Jordan’s mother is causing quite a stir. She is attempting to break a world record that was held by her now deceased father and is determined to win it back. The papers are fascinated, the television crews have turned up and the Great British public has started to take notice. Everyone wants a piece of the woman who is intent on being buried alive in a box for five months and everyone has questions: Why is she doing it? Will she last? What’s it like down there? And, of course, most importantly for Jordan’s classmates, how does she go to the toilet? Jordan doesn’t care about any of this; all he wants is his mum back for Christmas and his life back to normal. The record-breaking attempt has torn the family apart and Jordan misses his older sister who is unhappy with the stunt and has moved in with his equally disapproving grandmother. Jordan is sleeping late, not washing as much as he should, wearing dirty clothes and getting into trouble at school. We follow him through his chaotic and unravelling life as problems mount up for him after he first falls out with his dad and brother and then his best friends.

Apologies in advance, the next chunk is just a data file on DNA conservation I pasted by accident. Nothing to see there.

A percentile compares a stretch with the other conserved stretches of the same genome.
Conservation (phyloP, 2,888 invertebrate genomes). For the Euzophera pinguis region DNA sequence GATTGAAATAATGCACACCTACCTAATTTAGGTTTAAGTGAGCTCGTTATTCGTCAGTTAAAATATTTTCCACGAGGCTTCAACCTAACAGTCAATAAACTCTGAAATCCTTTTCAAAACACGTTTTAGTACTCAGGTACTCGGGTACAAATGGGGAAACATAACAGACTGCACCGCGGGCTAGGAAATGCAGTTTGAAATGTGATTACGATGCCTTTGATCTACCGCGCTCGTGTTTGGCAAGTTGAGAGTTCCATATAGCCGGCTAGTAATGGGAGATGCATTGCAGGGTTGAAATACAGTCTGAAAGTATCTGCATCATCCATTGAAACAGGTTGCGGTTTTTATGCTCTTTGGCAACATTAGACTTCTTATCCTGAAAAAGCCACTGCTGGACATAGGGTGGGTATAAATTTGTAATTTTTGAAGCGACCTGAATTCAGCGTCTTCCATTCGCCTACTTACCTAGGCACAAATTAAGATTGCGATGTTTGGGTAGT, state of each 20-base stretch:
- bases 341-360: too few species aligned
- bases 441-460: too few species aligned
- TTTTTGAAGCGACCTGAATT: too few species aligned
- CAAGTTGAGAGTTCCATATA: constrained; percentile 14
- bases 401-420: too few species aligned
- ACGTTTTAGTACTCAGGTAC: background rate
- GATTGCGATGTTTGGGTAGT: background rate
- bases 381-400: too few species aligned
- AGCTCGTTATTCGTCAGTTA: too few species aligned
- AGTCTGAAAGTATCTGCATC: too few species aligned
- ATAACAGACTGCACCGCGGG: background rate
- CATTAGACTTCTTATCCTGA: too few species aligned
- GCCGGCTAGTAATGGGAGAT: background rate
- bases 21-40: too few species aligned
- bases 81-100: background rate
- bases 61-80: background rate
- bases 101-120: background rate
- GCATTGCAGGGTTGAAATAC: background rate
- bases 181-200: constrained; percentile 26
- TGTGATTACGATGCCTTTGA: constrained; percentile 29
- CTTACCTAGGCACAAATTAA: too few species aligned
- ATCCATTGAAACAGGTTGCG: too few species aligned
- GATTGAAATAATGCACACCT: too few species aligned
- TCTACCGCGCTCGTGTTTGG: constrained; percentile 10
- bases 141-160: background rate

6 Feet Deep raises pertinent questions about parental responsibility and the quest for fame and celebrity. Impey concentrates on the people who are affected by the headlines and the attention and gossip, but have no control over their manufacture. There is the odd false note: would a teenage boy, restrained from a fistfight, really refer to his enemy as ‘a rotten liar’? Despite this, 6 Feet Deep is a charming, thought-provoking and timely read.